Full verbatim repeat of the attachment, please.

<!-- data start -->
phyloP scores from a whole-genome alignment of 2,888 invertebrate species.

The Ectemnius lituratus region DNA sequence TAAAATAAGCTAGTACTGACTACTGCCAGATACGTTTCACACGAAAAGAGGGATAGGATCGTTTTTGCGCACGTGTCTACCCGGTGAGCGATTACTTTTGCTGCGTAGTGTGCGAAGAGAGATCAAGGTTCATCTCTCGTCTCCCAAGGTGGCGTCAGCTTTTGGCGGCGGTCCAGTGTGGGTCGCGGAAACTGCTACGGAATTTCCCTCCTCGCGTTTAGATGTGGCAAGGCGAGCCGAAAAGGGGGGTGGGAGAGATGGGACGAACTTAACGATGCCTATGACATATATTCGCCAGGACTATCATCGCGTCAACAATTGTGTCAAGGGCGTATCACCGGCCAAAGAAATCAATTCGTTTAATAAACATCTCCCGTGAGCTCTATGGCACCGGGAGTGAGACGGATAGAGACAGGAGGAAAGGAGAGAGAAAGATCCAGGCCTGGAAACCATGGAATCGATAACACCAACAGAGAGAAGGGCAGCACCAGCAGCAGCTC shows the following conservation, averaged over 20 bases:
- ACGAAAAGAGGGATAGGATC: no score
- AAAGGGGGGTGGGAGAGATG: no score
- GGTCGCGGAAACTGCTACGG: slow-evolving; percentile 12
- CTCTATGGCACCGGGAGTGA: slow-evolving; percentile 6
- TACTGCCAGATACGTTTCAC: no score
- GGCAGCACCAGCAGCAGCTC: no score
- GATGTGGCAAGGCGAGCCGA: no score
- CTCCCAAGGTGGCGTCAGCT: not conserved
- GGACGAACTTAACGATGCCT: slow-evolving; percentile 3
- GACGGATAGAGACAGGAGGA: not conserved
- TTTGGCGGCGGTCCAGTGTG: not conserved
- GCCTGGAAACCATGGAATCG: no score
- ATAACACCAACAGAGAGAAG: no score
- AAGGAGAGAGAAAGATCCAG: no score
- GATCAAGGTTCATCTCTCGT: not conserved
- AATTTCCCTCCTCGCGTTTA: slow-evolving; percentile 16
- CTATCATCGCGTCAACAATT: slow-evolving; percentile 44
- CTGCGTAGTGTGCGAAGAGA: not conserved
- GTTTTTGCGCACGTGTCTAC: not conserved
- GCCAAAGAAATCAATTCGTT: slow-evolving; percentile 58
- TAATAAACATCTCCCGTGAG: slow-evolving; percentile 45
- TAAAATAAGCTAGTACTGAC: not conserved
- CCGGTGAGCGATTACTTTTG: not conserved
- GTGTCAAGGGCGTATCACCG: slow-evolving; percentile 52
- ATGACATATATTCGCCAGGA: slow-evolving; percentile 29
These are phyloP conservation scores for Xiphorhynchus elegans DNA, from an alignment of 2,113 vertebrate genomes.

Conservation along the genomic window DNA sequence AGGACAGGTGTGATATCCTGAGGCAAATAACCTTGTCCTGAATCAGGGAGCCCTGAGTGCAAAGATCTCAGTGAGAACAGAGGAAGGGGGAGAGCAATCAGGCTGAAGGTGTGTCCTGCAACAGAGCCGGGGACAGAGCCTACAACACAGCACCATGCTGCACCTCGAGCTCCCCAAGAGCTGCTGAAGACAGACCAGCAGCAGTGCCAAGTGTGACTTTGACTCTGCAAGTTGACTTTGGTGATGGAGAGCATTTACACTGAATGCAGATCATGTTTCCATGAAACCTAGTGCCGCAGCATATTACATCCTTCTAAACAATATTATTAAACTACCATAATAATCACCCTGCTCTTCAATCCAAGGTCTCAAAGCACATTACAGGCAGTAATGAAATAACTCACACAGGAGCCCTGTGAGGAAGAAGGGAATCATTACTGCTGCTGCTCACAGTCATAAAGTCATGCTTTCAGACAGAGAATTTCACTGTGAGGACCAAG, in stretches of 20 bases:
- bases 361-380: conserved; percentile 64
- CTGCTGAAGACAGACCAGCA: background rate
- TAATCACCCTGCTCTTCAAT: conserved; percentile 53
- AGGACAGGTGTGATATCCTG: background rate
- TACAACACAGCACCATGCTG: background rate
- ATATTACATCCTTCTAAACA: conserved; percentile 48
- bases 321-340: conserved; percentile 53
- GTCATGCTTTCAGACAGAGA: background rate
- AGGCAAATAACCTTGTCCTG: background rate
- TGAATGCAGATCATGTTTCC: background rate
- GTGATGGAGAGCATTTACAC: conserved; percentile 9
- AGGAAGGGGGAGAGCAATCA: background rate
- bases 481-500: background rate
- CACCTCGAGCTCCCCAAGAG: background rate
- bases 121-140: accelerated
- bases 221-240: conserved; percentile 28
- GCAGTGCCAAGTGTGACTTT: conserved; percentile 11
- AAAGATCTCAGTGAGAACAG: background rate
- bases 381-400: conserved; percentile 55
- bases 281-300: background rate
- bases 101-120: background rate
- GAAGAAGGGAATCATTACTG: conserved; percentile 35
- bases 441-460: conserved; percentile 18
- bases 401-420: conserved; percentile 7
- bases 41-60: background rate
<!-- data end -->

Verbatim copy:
phyloP scores from a whole-genome alignment of 2,888 invertebrate species.

The Ectemnius lituratus region DNA sequence TAAAATAAGCTAGTACTGACTACTGCCAGATACGTTTCACACGAAAAGAGGGATAGGATCGTTTTTGCGCACGTGTCTACCCGGTGAGCGATTACTTTTGCTGCGTAGTGTGCGAAGAGAGATCAAGGTTCATCTCTCGTCTCCCAAGGTGGCGTCAGCTTTTGGCGGCGGTCCAGTGTGGGTCGCGGAAACTGCTACGGAATTTCCCTCCTCGCGTTTAGATGTGGCAAGGCGAGCCGAAAAGGGGGGTGGGAGAGATGGGACGAACTTAACGATGCCTATGACATATATTCGCCAGGACTATCATCGCGTCAACAATTGTGTCAAGGGCGTATCACCGGCCAAAGAAATCAATTCGTTTAATAAACATCTCCCGTGAGCTCTATGGCACCGGGAGTGAGACGGATAGAGACAGGAGGAAAGGAGAGAGAAAGATCCAGGCCTGGAAACCATGGAATCGATAACACCAACAGAGAGAAGGGCAGCACCAGCAGCAGCTC shows the following conservation, averaged over 20 bases:
- ACGAAAAGAGGGATAGGATC: no score
- AAAGGGGGGTGGGAGAGATG: no score
- GGTCGCGGAAACTGCTACGG: slow-evolving; percentile 12
- CTCTATGGCACCGGGAGTGA: slow-evolving; percentile 6
- TACTGCCAGATACGTTTCAC: no score
- GGCAGCACCAGCAGCAGCTC: no score
- GATGTGGCAAGGCGAGCCGA: no score
- CTCCCAAGGTGGCGTCAGCT: not conserved
- GGACGAACTTAACGATGCCT: slow-evolving; percentile 3
- GACGGATAGAGACAGGAGGA: not conserved
- TTTGGCGGCGGTCCAGTGTG: not conserved
- GCCTGGAAACCATGGAATCG: no score
- ATAACACCAACAGAGAGAAG: no score
- AAGGAGAGAGAAAGATCCAG: no score
- GATCAAGGTTCATCTCTCGT: not conserved
- AATTTCCCTCCTCGCGTTTA: slow-evolving; percentile 16
- CTATCATCGCGTCAACAATT: slow-evolving; percentile 44
- CTGCGTAGTGTGCGAAGAGA: not conserved
- GTTTTTGCGCACGTGTCTAC: not conserved
- GCCAAAGAAATCAATTCGTT: slow-evolving; percentile 58
- TAATAAACATCTCCCGTGAG: slow-evolving; percentile 45
- TAAAATAAGCTAGTACTGAC: not conserved
- CCGGTGAGCGATTACTTTTG: not conserved
- GTGTCAAGGGCGTATCACCG: slow-evolving; percentile 52
- ATGACATATATTCGCCAGGA: slow-evolving; percentile 29
These are phyloP conservation scores for Xiphorhynchus elegans DNA, from an alignment of 2,113 vertebrate genomes.

Conservation along the genomic window DNA sequence AGGACAGGTGTGATATCCTGAGGCAAATAACCTTGTCCTGAATCAGGGAGCCCTGAGTGCAAAGATCTCAGTGAGAACAGAGGAAGGGGGAGAGCAATCAGGCTGAAGGTGTGTCCTGCAACAGAGCCGGGGACAGAGCCTACAACACAGCACCATGCTGCACCTCGAGCTCCCCAAGAGCTGCTGAAGACAGACCAGCAGCAGTGCCAAGTGTGACTTTGACTCTGCAAGTTGACTTTGGTGATGGAGAGCATTTACACTGAATGCAGATCATGTTTCCATGAAACCTAGTGCCGCAGCATATTACATCCTTCTAAACAATATTATTAAACTACCATAATAATCACCCTGCTCTTCAATCCAAGGTCTCAAAGCACATTACAGGCAGTAATGAAATAACTCACACAGGAGCCCTGTGAGGAAGAAGGGAATCATTACTGCTGCTGCTCACAGTCATAAAGTCATGCTTTCAGACAGAGAATTTCACTGTGAGGACCAAG, in stretches of 20 bases:
- bases 361-380: conserved; percentile 64
- CTGCTGAAGACAGACCAGCA: background rate
- TAATCACCCTGCTCTTCAAT: conserved; percentile 53
- AGGACAGGTGTGATATCCTG: background rate
- TACAACACAGCACCATGCTG: background rate
- ATATTACATCCTTCTAAACA: conserved; percentile 48
- bases 321-340: conserved; percentile 53
- GTCATGCTTTCAGACAGAGA: background rate
- AGGCAAATAACCTTGTCCTG: background rate
- TGAATGCAGATCATGTTTCC: background rate
- GTGATGGAGAGCATTTACAC: conserved; percentile 9
- AGGAAGGGGGAGAGCAATCA: background rate
- bases 481-500: background rate
- CACCTCGAGCTCCCCAAGAG: background rate
- bases 121-140: accelerated
- bases 221-240: conserved; percentile 28
- GCAGTGCCAAGTGTGACTTT: conserved; percentile 11
- AAAGATCTCAGTGAGAACAG: background rate
- bases 381-400: conserved; percentile 55
- bases 281-300: background rate
- bases 101-120: background rate
- GAAGAAGGGAATCATTACTG: conserved; percentile 35
- bases 441-460: conserved; percentile 18
- bases 401-420: conserved; percentile 7
- bases 41-60: background rate